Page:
Early mouse models exploring effects of genetic alterations in either NSCs or differentiated astrocytes have failed to provide definitive resolution to the cell-of-origin question. Some reports suggested that overexpression of Ras and Akt signaling in neural progenitor cells but not in more differentiated astrocytes was sufficient to induce formation of GBM-like lesions (95). On the other hand, other groups have provided evidence that genetic alterations in either population is sufficient to induce GBM formation (96). Mounting evidence of the hierarchical organization of GBM tumors and the upregulation of developmental pathways in GSCs became the principal evidence for the notion of transformation of NSCs from SVZ as the initial stage of gliomagenesis. In addition to evident functional overlap, similarities in expression patterns of a number of genes including CD133 (97, 98), Sox10 (99), Nestin (100, 101), Musashi (101, 102), GFAP (103), and Olig1/2 (104, 105) highlight shared molecular programs between NSCs and GSCs. Through deep sequencing of isocitrate dehydrogenase wild-type GBM patient samples and normal SVZ tissue, researchers observed similar expression of driver mutations in both the SVZ and patient matched-tumor tissue (15). Intriguingly, multiple studies have reported shorter survival of GBM patients in cases where tumors were in contact with SVZ (106–109). The comprehensive profiling and understanding of GBM cell of origin may pave the way for identification of prognostic markers along with targeted preventative and curative therapies.
Intrinsic Deregulations of Glioma Stem Cells Compared to Neural Stem Cells
Like all cancers, GBM exhibits behavioral hallmarks that distinguish it from healthy tissue (110). Compared to NSCs, GSCs are self-sufficient in providing growth signals, resistant to growth inhibition, evade programmed cell death, have limitless replicative potential, sustain angiogenesis, and invade surrounding tissue (Figure 2). Markers of interest to explain these phenotypes have been extensively studied and while some have been exploited in clinical settings, no single one is responsible for GBM’s relentless growth.
Figure 2 Schematic representation of key genetic and signaling difference between subventricular zone (SVZ) neural stem cells (NSCs) and glioblastoma stem cells (GSCs).
Aberrant Growth Signals
Epidermal growth factor (EGF), is a critical regulator in the proliferation of normal NSCs in mice (111). Aberrant EGF signaling prevents mouse NSC differentiation while increasing proliferative capacity and invasiveness, properties that closely resemble those of high-grade gliomas (112, 113). As epidermal growth factor receptor (EGFR) amplification is one of the most frequent mutations in GBM patients (114), and has been implicated in human gliomagenesis (115), its targeting in the clinical setting has been extensively investigate (116). Even in the absence of EGF, aberrant behavior of the EGFR pathway maintains stemness properties and promotes self-sufficient growth in tumors human (117).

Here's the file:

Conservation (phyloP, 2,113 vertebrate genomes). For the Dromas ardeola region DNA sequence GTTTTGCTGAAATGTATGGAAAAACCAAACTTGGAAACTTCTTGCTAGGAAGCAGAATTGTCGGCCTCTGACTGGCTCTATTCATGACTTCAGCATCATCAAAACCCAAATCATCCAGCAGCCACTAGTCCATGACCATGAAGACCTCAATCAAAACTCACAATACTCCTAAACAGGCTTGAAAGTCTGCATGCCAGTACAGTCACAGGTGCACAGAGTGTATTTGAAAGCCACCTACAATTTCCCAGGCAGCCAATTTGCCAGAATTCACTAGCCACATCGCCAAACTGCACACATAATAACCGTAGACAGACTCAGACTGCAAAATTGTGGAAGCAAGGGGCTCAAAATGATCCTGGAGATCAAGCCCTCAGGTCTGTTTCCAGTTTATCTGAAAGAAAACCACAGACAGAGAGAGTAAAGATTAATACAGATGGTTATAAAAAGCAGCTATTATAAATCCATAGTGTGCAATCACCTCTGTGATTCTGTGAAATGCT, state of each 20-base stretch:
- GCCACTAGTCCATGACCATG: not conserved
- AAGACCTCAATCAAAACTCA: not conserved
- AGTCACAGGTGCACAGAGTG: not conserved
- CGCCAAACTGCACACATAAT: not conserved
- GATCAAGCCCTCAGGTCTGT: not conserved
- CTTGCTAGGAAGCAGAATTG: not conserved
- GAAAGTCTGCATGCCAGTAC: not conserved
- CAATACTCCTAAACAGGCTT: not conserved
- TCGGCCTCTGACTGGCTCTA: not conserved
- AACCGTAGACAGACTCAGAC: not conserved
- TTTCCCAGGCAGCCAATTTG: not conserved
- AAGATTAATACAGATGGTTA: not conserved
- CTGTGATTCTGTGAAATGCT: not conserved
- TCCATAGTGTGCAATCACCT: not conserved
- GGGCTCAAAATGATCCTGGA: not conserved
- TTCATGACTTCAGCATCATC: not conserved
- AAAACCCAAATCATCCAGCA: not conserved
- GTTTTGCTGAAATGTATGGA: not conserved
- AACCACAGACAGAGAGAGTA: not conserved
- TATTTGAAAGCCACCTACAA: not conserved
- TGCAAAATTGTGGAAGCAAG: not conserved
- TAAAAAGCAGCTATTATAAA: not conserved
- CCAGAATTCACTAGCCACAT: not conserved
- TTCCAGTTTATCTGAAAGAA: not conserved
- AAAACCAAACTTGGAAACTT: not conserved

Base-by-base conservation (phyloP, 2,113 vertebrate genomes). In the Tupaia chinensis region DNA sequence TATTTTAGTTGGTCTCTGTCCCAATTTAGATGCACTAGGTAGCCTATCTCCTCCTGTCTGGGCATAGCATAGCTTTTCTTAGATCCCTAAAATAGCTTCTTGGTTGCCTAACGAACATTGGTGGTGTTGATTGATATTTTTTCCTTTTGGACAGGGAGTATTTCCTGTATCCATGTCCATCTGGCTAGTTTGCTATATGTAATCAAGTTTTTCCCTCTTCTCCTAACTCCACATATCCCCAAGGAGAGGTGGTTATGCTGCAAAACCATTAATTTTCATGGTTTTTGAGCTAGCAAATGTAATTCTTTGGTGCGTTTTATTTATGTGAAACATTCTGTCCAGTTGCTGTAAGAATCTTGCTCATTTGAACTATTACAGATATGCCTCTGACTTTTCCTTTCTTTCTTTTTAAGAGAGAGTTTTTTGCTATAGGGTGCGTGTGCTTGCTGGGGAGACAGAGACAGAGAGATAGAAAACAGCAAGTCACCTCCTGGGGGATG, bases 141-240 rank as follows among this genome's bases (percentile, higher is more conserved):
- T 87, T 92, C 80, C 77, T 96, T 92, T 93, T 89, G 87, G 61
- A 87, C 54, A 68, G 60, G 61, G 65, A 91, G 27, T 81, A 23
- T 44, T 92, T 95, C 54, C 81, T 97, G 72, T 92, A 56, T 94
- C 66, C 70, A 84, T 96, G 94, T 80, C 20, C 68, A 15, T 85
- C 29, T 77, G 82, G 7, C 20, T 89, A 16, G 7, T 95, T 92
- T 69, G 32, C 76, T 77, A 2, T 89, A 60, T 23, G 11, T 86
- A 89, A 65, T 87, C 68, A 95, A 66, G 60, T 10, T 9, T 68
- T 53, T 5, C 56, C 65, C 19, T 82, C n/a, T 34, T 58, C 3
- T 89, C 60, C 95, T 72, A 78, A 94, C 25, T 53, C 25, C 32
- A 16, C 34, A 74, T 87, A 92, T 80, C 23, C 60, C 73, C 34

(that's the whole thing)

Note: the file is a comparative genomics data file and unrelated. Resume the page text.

Along with EGF, fibroblast growth factors (FGF) play an important role in the regulation of stemness in GSCs in vitro (118, 119). The FGF superfamily consists of 22 genes with various isoforms (120). Of particular interest is FGF-2, which does not follow conventional secretion (121) and was found to increase proliferation of NSCs in rat SVZs (122). The low molecular weight isoform of FGF-2 can be excreted and internalized for autocrine or paracrine signaling via fibroblast growth factor receptors (FGFRs), or be translocated directly to the cytoplasm and nucleus (123). The transcription factor ZEB1, which has previously been implicated in regulation of glioma stemness (124), has been found to regulate FGFR1 expression (125), suggesting that FGFRs could also be associated with GSCs. Indeed, FGFR1 was found to be preferentially expressed on GSCs, and regulated stem cell transcription factors SOX2, OLIG2, and ZEB1 to promote GBM growth in vivo (126). While FGF is a large and cumbersome family to investigate, further inquiries into their functions and potential redundancies may offer insights into preferential novel therapeutic vulnerabilities of GSCs compared to NSCs.
Platelet-derived growth factor (PDGF) is another important regulator of NSCs in the SVZ. When neural stem cells were identified to express PDGF-receptor-alpha (PDGFRA) in the adult mouse SVZ, supplemental PDGF alone was sufficient to induce hyperplasia with some features of GBM (127). These receptors show functional significance by promoting evasion of radiotherapy (128). Amplification of PDGFRA is one of the most common mutations in GBM and is most commonly associated with the proneural subtype (129). As PDGFRs are important in the healthy development of the normal central nervous system (130), its increased activity has led to important relationships between subclasses of GBM (131). While these receptors provide another intriguing avenue to potentially eradicate GBM, selective inhibition to avoid targeting of surrounding healthy tissue requires further research and clinical investigation.
Insensitive to Growth Inhibition
As one of the most studied tumor suppressors in cancer, TP53 has been shown to regulate a wide range of cellular functions of various cancers including GBM. As a key stem cell maintenance regulator, TP53 is expressed in proliferating cells within the SVZ and has been implicated in controlling cell division and differentiation (132). The key regulatory role of TP53 is not limited to development as it has been shown to regulate proliferation and self-renewal of NSCs in adult mice (133, 134). While deletion mutations in TP53 are predominant in several cancers, in the context of GBM, mutations in TP53 are often gain-of-function, resulting in a wider range of downstream effect (135). Mutations in TP53 may cause healthy NSCs to prematurely migrate out of the SVZ effectively seeding the brain with pre-cancerous stem cells (136, 137).